How to Compare Day Camps

In larger cities, there are scores of day camp options, and each has things that would make it a good choice. Here are some simple ways to organize those choices in order to find the best day camp for your child.• Compare the cost. Lay out a budget for camp, and from there, you can narrow the choices based on cost. Some day camps have scholarships for families with economic hardships, and the best time to check for these is during the first part of the school year. Even if a day camp doesn’t advertise its scholarships, it never hurts to ask. You can also offset some of the cost by volunteering at camp, if allowed.• Meal provision is another comparison parents need to make. Some day camps serve lunch every day, and some serve only snacks (meaning that parents are responsible for packing their child’s lunch). Before signing your child up for day camp, find out its policy on meals.• You also need to find out about extras. What does the camp provide, and what must you pay for? Some camps pay for extracurricular activities like field trips, and others do not. If you choose a camp that provides lessons in tennis, swimming, or horseback riding, you may have to pay for these. Some camps provide transportation and extended-day services for a fee as well. Find out ahead of time what your tuition covers and what it does not.• Does the camp you’re interested in have a specialty? Some camps focus on a hobby or subject area, which can be anything from cheer leading to computer programming. If your child has demonstrated a particular interest, let it guide you in making the appropriate choice.Before choosing a camp, ensure that it meets these minimum requirements:• ACA accreditation (the American Camp Association has standards for staff training).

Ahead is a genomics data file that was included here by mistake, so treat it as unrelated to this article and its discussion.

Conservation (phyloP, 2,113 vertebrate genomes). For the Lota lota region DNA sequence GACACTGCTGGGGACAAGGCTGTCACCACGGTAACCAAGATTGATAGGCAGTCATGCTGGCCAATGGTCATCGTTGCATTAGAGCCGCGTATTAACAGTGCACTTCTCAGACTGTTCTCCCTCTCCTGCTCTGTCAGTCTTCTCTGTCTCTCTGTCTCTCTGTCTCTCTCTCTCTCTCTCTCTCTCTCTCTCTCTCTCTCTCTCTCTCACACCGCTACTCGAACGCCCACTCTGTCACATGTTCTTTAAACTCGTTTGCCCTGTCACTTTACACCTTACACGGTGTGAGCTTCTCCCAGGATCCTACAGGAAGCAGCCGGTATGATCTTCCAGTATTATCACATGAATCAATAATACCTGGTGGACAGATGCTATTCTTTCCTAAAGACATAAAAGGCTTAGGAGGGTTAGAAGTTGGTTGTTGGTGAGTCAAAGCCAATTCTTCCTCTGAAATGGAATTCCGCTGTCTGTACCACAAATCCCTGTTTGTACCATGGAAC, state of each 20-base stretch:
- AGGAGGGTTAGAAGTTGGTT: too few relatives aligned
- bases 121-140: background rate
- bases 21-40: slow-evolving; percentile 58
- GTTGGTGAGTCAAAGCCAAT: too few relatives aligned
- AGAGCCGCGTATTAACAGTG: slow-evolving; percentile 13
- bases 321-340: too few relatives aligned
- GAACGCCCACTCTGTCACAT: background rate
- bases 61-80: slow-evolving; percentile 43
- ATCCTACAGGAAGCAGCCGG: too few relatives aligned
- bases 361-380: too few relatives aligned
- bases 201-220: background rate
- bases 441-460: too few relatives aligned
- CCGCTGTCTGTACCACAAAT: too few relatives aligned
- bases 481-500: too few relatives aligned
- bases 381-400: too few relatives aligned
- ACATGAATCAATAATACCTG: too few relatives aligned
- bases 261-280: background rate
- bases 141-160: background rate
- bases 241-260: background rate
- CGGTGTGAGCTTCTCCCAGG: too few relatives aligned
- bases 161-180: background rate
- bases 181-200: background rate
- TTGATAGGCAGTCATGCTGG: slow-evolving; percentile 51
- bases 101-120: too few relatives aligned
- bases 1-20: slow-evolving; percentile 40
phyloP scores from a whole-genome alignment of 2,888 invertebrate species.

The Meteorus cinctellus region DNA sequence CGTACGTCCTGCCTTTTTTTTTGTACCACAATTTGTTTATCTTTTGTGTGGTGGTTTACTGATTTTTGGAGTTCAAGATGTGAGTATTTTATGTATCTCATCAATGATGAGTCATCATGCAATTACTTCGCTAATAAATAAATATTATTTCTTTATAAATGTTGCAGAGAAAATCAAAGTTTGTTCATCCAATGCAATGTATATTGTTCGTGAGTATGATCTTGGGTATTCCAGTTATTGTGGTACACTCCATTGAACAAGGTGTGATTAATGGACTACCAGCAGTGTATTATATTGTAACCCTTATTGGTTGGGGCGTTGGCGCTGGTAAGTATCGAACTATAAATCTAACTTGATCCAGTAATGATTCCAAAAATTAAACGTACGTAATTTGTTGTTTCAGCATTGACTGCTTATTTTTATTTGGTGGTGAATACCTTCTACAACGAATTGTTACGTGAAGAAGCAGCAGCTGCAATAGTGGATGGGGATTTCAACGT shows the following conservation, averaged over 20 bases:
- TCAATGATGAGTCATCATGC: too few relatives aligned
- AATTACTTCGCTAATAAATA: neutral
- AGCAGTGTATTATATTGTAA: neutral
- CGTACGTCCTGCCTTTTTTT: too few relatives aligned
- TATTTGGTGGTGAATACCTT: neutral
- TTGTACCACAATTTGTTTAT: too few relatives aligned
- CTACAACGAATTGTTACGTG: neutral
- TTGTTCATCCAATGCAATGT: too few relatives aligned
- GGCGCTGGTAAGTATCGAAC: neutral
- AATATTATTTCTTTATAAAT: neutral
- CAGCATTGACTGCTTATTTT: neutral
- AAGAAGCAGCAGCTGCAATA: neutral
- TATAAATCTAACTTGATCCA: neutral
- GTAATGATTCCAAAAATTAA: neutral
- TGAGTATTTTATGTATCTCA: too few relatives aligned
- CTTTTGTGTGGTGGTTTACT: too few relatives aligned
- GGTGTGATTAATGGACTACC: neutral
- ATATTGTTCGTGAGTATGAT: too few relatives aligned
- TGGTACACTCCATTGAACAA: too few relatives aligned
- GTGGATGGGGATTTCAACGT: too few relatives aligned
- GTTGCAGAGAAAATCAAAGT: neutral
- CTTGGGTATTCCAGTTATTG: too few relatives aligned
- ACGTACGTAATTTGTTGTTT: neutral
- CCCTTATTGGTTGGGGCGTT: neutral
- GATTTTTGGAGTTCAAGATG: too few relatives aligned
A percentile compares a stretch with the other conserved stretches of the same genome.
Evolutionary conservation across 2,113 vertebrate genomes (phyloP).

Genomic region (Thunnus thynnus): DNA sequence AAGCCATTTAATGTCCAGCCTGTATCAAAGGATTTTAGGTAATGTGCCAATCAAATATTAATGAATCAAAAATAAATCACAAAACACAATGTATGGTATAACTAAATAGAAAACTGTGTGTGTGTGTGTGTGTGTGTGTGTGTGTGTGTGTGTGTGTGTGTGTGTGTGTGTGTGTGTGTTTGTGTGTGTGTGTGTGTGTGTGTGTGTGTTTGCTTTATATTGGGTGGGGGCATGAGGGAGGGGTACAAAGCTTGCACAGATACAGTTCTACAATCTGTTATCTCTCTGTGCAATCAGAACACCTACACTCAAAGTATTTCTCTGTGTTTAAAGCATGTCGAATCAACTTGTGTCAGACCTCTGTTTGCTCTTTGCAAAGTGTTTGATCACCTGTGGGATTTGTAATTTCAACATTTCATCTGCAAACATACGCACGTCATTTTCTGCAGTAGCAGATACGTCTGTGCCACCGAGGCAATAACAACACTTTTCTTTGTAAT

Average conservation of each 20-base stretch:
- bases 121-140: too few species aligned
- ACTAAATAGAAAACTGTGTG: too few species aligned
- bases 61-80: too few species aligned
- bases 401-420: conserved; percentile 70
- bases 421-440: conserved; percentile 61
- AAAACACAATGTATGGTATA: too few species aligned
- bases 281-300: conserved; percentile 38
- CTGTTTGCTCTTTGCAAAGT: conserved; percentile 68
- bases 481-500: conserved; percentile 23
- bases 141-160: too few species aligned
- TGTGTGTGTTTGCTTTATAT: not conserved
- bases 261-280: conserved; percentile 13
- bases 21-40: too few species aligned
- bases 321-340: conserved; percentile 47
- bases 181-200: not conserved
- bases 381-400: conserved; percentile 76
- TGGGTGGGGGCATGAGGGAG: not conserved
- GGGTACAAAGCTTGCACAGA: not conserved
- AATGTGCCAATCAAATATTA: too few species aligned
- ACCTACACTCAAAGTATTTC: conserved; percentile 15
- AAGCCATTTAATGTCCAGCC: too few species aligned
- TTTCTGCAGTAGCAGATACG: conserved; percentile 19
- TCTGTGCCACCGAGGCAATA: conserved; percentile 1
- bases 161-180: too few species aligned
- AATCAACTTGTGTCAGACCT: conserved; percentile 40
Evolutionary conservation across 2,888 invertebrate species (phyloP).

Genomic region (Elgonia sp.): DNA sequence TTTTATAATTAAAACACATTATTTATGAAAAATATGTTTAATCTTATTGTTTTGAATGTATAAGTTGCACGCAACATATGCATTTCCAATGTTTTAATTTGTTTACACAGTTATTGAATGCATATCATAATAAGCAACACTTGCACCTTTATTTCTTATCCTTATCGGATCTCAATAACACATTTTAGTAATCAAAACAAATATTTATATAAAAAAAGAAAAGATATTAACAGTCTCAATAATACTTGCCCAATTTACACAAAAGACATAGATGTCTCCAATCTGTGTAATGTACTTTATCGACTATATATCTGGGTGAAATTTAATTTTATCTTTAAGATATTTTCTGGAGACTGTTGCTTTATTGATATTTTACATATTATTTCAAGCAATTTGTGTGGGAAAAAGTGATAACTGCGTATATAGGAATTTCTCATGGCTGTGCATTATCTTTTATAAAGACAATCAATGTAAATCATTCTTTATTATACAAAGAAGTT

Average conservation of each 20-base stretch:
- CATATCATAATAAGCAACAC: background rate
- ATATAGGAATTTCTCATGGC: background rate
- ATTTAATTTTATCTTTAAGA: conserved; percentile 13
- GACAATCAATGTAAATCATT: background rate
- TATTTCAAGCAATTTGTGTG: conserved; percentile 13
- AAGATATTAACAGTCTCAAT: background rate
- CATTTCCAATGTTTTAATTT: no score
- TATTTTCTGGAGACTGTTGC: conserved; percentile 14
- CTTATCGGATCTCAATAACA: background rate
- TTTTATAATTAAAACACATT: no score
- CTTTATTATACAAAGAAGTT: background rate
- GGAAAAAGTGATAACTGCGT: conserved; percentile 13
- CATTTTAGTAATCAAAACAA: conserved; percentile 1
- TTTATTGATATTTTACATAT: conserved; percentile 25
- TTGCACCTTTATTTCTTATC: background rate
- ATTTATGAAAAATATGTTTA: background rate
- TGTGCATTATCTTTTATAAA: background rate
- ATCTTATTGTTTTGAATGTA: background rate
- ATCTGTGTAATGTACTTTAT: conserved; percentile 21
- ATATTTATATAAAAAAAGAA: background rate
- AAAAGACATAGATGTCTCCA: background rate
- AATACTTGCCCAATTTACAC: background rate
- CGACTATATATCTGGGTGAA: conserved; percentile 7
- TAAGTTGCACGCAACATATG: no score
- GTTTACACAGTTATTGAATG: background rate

• It offers time outdoors. Even traditionally indoor camps (like those for computers or cooking) need to allow children an opportunity to get outdoors during the summer.
• A low camper-to-staff ratio
• A good policy on the handling of discipline and disagreements. You should know ahead of time what will warrant a call home, or what will happen if your child doesn’t get along with the other campers.
• It has an open-door policy. You should be welcome to visit and observe the camp at any time that’s practical; some camps offer an “open house” or “family day” option.These are just some of the comparisons and checks involved in choosing a day camp for your child. If you judge a camp by these criteria, you stand a much better chance of choosing one that fits the needs of you and your child.